Neither test scores nor grades have dominated the conversations that District Administration has had with superintendents and principals about the biggest education challenges in 2023.
Rather, leaders are focusing on issues such as mental health and staff shortages that stand in the way of student achievement.
“As a result of having few resources and the lowest-paid professional staff in the county, our students have not performed to their academic potential and some even suffer from self-esteem issues,” says Stephen Rodriguez, superintendent of the Pottstown School District in Pennsylvania.
Leaders are also priming their teams to tackle issues from inadequate funding to technology. Here’s a rundown of the top seven education challenges:
Beating the biggest education challenges
1. Supporting mental health and student safety
A concerning number of students experimenting with recreational drugs and others bringing weapons to schools are two signs of how the national youth mental health crisis is playing out in the Ankeny Community School District north of Des Monies, Iowa, Superintendent Erick Pruitt says.
In response, Pruitt and his team are working to ensure students are involved in the arts, athletics or other extracurricular activities. The district is trying to educate parents about the mental health resources available at school and in the community. He is also looking at how to better utilize data around students who need more support.
“We also want to ensure parents are aware of how to keep kids safe at home and at school,” Pruitt continues. “We see what’s happening around us, and we want to make sure our facilities and classrooms are safe, and that our staff have the resources they need to react when issues arise. “
Bridgeton Public Schools in New Jersey now screens every student multiple times a year to track their social-emotional health as proficient, an emerging concern or at risk, Superintendent Keith Miles says. Teachers in Bridgeton have infused SEL lessons across all grades in health, physical education and social studies.
“While we provide all students SEL lessons across all grades, we have additional school counselors, SEL specialists, crisis counselors and clinical practitioners on hand to follow up with at-risk students with more frequent individual and group therapy sessions,” says Miles, who has reached a deal to become superintendent of School District of Lancaster in Pennsylvania this summer.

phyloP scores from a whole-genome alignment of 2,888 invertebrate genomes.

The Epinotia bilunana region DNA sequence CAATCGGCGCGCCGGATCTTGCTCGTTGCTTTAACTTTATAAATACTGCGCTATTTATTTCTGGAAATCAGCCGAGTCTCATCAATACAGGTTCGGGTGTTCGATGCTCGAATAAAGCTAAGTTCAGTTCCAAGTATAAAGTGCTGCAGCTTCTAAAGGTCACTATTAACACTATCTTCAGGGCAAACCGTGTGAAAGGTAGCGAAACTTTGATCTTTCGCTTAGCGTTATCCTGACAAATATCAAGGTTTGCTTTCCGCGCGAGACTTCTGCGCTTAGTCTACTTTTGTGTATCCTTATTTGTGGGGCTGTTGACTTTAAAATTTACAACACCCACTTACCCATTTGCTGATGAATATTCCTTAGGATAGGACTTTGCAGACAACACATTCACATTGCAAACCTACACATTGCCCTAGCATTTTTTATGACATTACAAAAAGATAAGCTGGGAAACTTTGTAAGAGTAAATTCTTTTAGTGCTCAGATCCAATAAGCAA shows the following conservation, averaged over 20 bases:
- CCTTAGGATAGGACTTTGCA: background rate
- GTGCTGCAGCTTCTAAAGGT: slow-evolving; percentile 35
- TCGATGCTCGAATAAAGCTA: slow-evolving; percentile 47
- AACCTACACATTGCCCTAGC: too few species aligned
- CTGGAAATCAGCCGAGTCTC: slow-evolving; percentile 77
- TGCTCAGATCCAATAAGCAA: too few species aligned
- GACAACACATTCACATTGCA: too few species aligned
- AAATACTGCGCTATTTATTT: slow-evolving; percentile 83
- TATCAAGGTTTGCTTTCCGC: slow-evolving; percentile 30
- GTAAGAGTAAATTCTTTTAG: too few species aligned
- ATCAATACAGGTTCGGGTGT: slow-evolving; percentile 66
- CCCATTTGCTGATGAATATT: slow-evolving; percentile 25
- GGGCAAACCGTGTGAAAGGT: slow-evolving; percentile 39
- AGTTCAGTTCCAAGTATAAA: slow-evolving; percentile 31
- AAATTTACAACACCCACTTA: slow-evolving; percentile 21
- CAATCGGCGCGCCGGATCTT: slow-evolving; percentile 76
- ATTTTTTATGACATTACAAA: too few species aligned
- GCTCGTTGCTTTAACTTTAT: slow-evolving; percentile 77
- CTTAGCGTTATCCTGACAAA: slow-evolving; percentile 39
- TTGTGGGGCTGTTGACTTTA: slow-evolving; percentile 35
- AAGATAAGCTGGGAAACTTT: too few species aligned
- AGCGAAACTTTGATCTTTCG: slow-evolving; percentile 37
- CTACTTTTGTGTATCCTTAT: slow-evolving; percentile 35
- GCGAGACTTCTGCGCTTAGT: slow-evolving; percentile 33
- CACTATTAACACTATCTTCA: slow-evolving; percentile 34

2. Tackling teacher shortages
The shortage of classroom teachers and aspiring leaders is like nothing that Principal Melissa Shindel has ever seen. “We had never started school year without a full staff,” says Shindel, principal of Glenwood Middle School in Maryland’s Howard County Public School System. “This is the second year in a row that’s happened. We’ll be in a real crisis if we can’t figure out how to better grows kids in college and attract them to this field.”
A colleague of Shindel described the situation as “emotional whiplash.” The same teachers who were hailed as heroes during remote learning in the darkest days of the pandemic are now being villainized over curriculum and other issues.
In Pottstown, Rodriguez says the “competition is fierce.” His district fills positions but often loses teachers to more affluent districts. His district has been forced to increase class sizes and “put other teachers on permanent overload schedules.”
“We have had multiple positions open throughout the entire school year, and some buildings have not been fully staffed,” Rodriguez says. “Our teachers who show up every day for students end up getting almost no break because they are covering classrooms that have no teachers.”
Bridgeton Public Schools has experienced unprecedented shortages in math, science, special education and bilingual instruction, Miles says. Teachers and support staff have had to fill vacancies while the district has contracted with a company that provides virtual teachers who can supplement the instruction provided by substitutes. “We have targeted students in courses with substitute teachers with one-to-one in-person and virtual tutors,” Miles says.
3. Sustaining success